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Pregnancy Timeline by SemestersFetal liver is producing blood cellsHead may position into pelvisBrain convolutions beginFull TermWhite fat begins to be madeWhite fat begins to be madeHead may position into pelvisImmune system beginningImmune system beginningPeriod of rapid brain growthBrain convolutions beginLungs begin to produce surfactantSensory brain waves begin to activateSensory brain waves begin to activateInner Ear Bones HardenBone marrow starts making blood cellsBone marrow starts making blood cellsBrown fat surrounds lymphatic systemFetal sexual organs visibleFinger and toe prints appearFinger and toe prints appearHeartbeat can be detectedHeartbeat can be detectedBasic Brain Structure in PlaceThe Appearance of SomitesFirst Detectable Brain WavesA Four Chambered HeartBeginning Cerebral HemispheresFemale Reproductive SystemEnd of Embryonic PeriodEnd of Embryonic PeriodFirst Thin Layer of Skin AppearsThird TrimesterSecond TrimesterFirst TrimesterFertilizationDevelopmental Timeline
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Home | Pregnancy Timeline | News Alerts |News Archive Oct 24, 2013

 

The Arabidopsis is a model plant used in many genetic studies.







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Genes in mitochondria have disproportionate effect

Plant and animal cells carry most of their genes on chromosomes in the nucleus. But in Arabidopsis, they also contain a small number of genes in the mitochondria outside the nucleus — which affect chemicals found in its leaves equal in proportion to nuclear genes.

New research from the University of California, Davis, shows that the tiny proportion of a cell's DNA that is located outside the cell nucleus has a disproportionately large effect on a cell's metabolism. The work, with the model plant Arabidopsis, may have implications for future treatments for inherited diseases in humans.

The influence of genes outside the nucleus was known to an earlier generation of field ecologists and crop breeders, said Dan Kliebenstein, professor in the UC Davis Department of Plant Sciences and Genome Center and senior author on the paper published Oct. 8 in the online journal eLife. This is the first time that the effect has been quantified with genomic research, he said.

Bindu Joseph, a postdoctoral researcher in Kliebenstein's lab, and Kliebenstein studied how variation in 25,000 nuclear genes and 200 mitochondrial genes affected the levels of thousands of individual chemicals, or metabolites, in leaf tissue from 316 Arabidopsis plants.


The scientists found that 80 percent of the chemicals in leaf tissue were directly affected by variations in mitochodrial genes — about the same proportion that were affected by variation among the much larger number of nuclear genes.

There were also indirect effects, where mitochondrial genes regulated the activity of nuclear genes that in turn affected metabolism.


"At first it's surprising, but at another level you almost expect it," Kliebenstein said. "These organelles produce energy and sugar for cells, so they are very important."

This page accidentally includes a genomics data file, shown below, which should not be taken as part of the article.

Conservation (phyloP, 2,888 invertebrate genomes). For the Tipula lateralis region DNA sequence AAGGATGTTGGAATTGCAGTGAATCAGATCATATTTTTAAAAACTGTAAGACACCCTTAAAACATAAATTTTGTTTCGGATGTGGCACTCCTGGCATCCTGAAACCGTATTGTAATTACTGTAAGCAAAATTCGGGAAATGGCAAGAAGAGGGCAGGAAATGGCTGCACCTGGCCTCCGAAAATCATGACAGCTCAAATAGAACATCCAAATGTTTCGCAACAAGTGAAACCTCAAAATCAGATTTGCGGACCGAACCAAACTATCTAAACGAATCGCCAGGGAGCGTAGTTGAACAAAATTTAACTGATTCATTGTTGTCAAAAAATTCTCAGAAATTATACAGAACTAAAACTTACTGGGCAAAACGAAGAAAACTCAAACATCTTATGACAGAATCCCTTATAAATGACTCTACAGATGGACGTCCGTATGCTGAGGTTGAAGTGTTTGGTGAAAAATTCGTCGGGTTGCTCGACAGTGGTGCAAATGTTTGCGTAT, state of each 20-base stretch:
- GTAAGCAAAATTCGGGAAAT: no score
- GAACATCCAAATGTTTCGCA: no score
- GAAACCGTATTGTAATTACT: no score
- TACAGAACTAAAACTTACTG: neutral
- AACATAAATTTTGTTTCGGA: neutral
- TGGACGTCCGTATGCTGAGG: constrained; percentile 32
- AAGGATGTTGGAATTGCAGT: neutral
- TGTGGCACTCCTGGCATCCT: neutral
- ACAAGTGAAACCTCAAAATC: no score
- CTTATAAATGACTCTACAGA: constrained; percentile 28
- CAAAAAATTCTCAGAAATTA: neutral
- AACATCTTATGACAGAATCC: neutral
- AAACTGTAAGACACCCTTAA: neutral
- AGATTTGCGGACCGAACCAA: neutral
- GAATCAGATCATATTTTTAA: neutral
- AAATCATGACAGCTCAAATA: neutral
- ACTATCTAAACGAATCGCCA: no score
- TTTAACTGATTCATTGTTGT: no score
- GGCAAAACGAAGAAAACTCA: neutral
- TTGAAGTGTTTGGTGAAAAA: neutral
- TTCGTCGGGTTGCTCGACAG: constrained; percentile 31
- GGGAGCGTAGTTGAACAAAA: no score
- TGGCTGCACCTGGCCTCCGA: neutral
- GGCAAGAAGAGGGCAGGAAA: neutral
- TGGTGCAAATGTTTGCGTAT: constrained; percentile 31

Similar effects could also occur in mammalian cells, Kliebenstein said.


This has implications for in vitro fertilization therapies aimed at preventing diseases caused by faulty mitochondria being passed from mother to child.

The British government recently proposed draft regulations for "three-parent embryos," created by taking a the nucleus from a fertilized egg and putting it into an egg cell from a third donor with its own set of mitochondria.

The technique has so far only been tested in animals.


"From what we can see in plants, there might be an issue, but it needs testing," Kliebenstein said.

Large population surveys that aim to link conditions such as obesity to specific genes should also take more account of organellar genes, he said.

Abstract
Understanding genome to phenotype linkages has been greatly enabled by genomic sequencing. However, most genome analysis is typically confined to the nuclear genome. We conducted a metabolomic QTL analysis on a reciprocal RIL population structured to examine how variation in the organelle genomes affects phenotypic variation. This showed that the cytoplasmic variation had effects similar to, if not larger than, the largest individual nuclear locus. Inclusion of cytoplasmic variation into the genetic model greatly increased the explained phenotypic variation. Cytoplasmic genetic variation was a central hub in the epistatic network controlling the plant metabolome. This epistatic influence manifested such that the cytoplasmic background could alter or hide pairwise epistasis between nuclear loci. Thus, cytoplasmic genetic variation plays a central role in controlling natural variation in metabolomic networks. This suggests that cytoplasmic genomes must be included in any future analysis of natural variation.

- See more at: http://elife.elifesciences.org/content/2/e00776#sthash.roFFYk7H.dpuf

Co-authors on the paper are graduate student Jason Corwin and project scientists Baohua Li and Suzi Atwell.

The work was supported by the National Science Foundation.

Original press release: http://news.ucdavis.edu/search/news_detail.lasso?id=10743